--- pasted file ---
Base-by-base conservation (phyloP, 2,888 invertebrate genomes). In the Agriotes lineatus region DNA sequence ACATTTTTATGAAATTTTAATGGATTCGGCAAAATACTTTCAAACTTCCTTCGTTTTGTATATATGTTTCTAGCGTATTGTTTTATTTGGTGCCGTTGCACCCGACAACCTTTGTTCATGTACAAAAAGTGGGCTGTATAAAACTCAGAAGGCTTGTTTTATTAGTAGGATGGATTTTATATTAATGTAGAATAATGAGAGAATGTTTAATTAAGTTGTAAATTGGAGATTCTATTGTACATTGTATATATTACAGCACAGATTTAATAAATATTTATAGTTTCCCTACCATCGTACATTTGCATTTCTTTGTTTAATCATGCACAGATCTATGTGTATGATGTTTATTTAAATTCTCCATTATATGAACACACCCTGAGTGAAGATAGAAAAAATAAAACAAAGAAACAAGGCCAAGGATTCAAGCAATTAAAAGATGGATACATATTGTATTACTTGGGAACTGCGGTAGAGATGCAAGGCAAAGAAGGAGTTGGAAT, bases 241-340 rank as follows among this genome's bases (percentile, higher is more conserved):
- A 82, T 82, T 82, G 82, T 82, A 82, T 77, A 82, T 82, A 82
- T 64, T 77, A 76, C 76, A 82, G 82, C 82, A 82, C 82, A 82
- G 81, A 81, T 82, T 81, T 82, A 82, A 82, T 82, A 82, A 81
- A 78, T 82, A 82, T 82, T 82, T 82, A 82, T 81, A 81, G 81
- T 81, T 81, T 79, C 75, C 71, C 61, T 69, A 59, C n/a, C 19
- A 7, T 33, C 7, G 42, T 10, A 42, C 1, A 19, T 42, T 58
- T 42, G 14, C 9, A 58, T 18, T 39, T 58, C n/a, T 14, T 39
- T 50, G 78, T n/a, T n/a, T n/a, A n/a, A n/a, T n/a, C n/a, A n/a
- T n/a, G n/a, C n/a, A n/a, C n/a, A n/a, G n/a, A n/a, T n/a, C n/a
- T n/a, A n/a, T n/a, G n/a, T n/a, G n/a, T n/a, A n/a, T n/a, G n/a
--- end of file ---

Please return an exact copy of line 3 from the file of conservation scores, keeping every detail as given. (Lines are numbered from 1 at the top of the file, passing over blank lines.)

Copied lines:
- T 64, T 77, A 76, C 76, A 82, G 82, C 82, A 82, C 82, A 82